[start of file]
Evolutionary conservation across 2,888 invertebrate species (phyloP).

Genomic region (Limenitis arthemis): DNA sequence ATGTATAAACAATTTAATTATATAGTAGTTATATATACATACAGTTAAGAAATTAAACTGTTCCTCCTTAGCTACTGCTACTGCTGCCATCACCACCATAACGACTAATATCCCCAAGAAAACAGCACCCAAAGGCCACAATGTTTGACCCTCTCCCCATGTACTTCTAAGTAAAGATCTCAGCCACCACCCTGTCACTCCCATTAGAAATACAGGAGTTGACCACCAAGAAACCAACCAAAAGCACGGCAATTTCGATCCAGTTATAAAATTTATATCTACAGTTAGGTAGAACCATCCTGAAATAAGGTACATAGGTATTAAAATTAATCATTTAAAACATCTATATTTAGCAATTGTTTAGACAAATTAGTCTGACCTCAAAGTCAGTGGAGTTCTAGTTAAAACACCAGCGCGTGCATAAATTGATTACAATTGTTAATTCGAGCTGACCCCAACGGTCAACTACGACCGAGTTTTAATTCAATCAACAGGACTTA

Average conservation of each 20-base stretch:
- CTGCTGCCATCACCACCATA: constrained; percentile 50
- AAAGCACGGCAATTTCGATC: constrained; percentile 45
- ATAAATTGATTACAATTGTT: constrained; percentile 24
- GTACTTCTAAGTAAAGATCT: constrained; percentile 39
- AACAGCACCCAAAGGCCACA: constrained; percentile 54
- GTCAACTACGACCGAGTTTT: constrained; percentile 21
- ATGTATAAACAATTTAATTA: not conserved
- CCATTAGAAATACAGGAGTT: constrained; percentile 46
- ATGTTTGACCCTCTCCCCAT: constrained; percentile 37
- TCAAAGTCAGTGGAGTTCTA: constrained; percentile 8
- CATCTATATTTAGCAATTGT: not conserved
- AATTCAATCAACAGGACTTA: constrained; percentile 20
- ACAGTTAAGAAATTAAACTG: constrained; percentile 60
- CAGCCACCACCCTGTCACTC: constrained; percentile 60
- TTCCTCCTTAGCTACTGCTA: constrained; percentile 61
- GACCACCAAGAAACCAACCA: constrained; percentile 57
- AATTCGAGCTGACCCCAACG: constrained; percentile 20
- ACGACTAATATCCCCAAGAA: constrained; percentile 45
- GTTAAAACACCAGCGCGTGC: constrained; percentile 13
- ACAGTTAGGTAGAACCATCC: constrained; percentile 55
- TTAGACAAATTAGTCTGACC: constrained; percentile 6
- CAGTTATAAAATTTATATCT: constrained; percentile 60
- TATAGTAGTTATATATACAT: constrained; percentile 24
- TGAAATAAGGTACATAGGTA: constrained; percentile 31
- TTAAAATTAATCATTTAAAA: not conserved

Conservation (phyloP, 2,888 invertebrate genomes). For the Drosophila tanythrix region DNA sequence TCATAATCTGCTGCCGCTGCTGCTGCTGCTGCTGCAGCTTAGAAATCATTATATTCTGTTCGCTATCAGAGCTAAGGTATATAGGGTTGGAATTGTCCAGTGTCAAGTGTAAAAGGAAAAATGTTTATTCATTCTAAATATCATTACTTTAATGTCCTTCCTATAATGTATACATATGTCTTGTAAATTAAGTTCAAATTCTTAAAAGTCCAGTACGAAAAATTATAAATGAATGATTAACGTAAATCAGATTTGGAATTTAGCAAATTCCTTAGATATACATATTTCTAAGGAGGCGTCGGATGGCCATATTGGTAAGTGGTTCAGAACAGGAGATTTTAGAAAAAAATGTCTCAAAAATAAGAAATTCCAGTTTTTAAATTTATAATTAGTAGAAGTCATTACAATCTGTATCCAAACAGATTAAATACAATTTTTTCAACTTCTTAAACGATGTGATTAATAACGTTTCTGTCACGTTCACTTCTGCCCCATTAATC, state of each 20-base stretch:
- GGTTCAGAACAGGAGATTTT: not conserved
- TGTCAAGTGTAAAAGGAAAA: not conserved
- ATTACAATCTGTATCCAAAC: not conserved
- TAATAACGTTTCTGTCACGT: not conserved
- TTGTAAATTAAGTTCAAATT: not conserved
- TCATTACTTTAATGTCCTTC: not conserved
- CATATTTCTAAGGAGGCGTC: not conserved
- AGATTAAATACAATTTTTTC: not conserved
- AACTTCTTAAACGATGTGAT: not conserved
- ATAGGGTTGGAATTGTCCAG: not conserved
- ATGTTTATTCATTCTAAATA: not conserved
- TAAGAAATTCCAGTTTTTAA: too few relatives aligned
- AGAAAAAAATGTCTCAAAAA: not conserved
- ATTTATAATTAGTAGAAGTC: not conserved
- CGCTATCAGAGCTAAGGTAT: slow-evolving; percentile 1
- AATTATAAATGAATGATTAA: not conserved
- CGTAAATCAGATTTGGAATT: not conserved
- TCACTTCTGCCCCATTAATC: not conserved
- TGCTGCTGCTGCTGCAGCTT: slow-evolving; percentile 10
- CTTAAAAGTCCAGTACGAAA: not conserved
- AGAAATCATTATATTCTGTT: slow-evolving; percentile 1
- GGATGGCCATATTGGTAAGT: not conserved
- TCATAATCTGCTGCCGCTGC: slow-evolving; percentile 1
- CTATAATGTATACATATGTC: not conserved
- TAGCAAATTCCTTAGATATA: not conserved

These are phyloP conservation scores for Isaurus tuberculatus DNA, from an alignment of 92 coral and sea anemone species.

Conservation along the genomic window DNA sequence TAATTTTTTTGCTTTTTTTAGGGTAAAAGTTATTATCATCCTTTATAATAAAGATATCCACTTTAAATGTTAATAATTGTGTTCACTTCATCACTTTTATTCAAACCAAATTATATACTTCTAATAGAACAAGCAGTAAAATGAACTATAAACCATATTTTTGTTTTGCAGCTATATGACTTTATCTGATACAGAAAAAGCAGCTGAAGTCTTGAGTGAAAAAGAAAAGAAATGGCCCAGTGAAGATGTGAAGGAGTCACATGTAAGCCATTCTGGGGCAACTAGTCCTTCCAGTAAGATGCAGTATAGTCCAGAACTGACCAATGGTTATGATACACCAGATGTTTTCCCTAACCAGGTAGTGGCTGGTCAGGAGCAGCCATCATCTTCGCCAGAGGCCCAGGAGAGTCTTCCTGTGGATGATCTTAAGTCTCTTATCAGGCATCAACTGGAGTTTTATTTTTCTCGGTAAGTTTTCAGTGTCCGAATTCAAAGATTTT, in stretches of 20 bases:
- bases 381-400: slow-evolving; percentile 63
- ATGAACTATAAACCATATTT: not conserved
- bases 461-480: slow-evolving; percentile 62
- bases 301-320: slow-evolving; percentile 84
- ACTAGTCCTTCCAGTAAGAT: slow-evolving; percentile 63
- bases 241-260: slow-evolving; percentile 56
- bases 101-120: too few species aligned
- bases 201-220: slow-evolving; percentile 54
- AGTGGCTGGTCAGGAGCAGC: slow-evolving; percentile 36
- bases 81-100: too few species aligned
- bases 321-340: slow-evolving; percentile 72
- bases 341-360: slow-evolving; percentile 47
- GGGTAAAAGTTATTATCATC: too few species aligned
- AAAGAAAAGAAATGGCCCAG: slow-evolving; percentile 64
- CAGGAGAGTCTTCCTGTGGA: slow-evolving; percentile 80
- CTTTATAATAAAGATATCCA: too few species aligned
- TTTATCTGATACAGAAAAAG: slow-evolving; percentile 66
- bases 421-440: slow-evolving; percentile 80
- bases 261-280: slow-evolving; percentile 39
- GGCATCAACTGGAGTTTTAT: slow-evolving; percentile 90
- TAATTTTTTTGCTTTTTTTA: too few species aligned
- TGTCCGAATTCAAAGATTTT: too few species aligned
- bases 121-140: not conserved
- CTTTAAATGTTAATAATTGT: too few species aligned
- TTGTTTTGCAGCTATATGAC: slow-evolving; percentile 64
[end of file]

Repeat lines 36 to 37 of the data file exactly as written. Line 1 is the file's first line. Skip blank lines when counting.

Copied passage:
- CATATTTCTAAGGAGGCGTC: not conserved
- AGATTAAATACAATTTTTTC: not conserved